The creation of a class licence for public wireless local area network services (WLANs) will make it easier for new service providers to set up WLANs. WLANs allow internet access in public places without having to plug into fixed lines. Some commentators have speculated that WLANs might pre-empt 3G mobile services. But this is unlikely, WLANs only cover hotspots and is a technology aimed at laptop computers rather than mobile phones. 3G and WLANs will therefore most likely happily co-exist.
Any person who intends to operate a public WLAN service will only be required to register with the Office of the Telecommunications Authority (OFTA) before commencing operation. No application and processing procedures will be involved, and no licence fee will be levied.
A class licensee may use WLAN equipment which operates within the frequency bands of 2400 - 2483.5 MHz, 5150 - 5350 MHz and 5725 - 5850 MHz and meets the specific emission power level for each frequency band. Public WLAN services under the class licence include:
- Facilitation of communications among persons within the radio coverage area of the WLAN; and
- Provision of access to or resale of a public telecommunications service via the WLAN.
A class licensee is required to operate subject to certain conditions, these are intended to protect the interests of consumers and other parties. These conditions include:
- operating, maintaining and providing services in a manner satisfactory to the OFTA;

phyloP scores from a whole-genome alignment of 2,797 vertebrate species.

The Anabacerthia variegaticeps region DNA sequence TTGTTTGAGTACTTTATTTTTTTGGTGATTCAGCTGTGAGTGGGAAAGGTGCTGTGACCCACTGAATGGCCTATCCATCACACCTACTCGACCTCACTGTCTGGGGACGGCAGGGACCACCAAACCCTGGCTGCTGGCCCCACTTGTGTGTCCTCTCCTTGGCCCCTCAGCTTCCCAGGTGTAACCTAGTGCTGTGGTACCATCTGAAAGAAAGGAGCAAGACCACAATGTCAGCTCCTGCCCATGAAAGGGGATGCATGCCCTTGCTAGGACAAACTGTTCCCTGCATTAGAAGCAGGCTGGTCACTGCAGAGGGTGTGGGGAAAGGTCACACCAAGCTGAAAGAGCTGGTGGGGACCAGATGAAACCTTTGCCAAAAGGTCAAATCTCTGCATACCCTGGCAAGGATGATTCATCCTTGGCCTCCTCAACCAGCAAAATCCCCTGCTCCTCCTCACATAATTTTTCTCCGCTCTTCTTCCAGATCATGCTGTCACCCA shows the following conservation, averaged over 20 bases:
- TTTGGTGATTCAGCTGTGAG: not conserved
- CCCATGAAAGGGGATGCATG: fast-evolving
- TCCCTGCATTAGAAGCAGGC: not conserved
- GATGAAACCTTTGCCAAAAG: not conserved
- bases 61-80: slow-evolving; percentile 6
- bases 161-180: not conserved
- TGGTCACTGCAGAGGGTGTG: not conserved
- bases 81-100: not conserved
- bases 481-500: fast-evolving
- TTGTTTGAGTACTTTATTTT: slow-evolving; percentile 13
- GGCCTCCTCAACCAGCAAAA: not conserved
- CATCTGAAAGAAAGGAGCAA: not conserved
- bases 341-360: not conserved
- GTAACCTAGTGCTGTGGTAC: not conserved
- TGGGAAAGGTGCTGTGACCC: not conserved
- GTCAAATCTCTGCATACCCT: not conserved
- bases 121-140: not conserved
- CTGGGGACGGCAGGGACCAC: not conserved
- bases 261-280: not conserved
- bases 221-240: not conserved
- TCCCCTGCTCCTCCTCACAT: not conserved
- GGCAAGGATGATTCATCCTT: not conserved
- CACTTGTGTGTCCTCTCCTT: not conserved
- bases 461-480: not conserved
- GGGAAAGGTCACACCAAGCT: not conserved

- avoiding interfering and obstructing other lawful telecommunications services;
- ensuring metering equipment is accurate and reliable; and
- not indulging in anti-competitive behaviour and running misleading advertisements.
The licensing requirements only apply to operators of public WLAN services, but not end users for private use.
The class licence will come into force shortly, but no date has been announced as yet.
The original email legal update is copyright Johnson Stokes & Master at the date written first above. All rights reserved. This publication provides information and comments on legal issues and developments of interest to our clients and friends. The foregoing is intended to provide a general guide to the subject matter and is not intended to provide legal advice or a substitute for specific advice concerning individual situations. Readers should seek legal advice before taking any action with respect to the matters discussed herein. Please also read the JSM legal publications Disclaimer.